LANSING — An advisor to Gov. Rick Snyder said Thursday he does not support the teacher evaluation changes already approved by the Senate and now being considered by the Michigan House of Representatives.
Karen McPhee, education advisor to Snyder, testified in front of the House Education Committee Thursday morning and repeatedly said the governor was in favor of teacher evaluation bills passed by the House last year. Those bills were based on the state-commissioned report by the Michigan Council for Educator Effectiveness.
On multiple occasions, McPhee dodged requests to take a position on Senate Bill 103, sponsored by Sen. Phil Pavlov, R-St. Clair Township. However, when Rep. Lee Chatfield, R-Levering, asked for a "yes or no" answer on the governor's position, McPhee said Snyder is against SB 103.
"Not in its current form," she said.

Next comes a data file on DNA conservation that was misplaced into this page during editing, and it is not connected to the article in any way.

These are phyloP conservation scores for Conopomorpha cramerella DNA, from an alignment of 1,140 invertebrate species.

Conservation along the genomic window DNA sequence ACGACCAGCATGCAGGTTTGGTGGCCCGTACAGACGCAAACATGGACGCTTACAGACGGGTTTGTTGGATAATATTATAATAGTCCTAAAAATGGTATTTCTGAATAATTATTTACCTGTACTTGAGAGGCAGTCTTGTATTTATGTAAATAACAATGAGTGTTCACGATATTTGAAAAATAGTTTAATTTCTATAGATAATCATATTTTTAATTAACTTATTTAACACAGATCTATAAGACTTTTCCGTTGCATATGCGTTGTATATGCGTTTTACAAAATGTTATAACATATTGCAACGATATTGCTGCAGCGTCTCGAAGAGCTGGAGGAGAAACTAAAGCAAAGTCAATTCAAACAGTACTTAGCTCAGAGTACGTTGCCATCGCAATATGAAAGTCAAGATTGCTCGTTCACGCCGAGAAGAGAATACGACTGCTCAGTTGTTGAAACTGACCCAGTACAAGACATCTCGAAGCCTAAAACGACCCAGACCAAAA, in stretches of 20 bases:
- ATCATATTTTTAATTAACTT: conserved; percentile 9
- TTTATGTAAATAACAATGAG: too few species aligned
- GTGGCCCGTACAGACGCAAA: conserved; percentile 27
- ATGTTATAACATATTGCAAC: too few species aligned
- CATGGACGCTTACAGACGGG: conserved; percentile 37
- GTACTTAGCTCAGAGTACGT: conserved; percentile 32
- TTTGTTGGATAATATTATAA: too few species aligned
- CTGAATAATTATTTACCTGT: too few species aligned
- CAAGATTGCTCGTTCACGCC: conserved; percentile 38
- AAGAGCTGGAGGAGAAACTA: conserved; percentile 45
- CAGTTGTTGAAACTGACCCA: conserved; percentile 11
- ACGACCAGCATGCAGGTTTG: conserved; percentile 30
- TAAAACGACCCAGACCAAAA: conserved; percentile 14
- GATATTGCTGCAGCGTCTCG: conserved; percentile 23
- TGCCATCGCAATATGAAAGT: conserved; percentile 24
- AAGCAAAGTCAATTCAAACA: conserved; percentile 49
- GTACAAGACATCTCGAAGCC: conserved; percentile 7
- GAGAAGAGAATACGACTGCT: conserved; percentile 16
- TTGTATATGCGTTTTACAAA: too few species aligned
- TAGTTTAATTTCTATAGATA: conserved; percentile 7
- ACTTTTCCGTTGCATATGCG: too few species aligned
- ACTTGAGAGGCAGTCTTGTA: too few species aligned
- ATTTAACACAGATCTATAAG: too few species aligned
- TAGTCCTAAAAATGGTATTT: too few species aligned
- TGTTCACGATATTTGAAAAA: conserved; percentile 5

The committee adjourned without taking a vote on Senate Bill 103, the fourth straight meeting where testimony was heard but no vote was taken on the bill. The lack of a vote means the bill will likely stall in committee until the fall — the House goes on its summer break for much of the next two months.
That means the 2015-16 school year will begin without new teacher evaluation guidelines and student growth will account for 50 percent of a teacher's evaluation.
Rep. Andy Schor, D-Lansing, said the current system in place for evaluating teachers isn't providing parents enough information about who the best teachers are for their children.
"It's a disservice to the parents who are trying to do the best for their students," he said.
According to Pavlov's bill, school districts must implement the same teacher evaluation model in all of their schools. They are allowed to choose the model they believe works best. Information about the model must be posted on the district's website.
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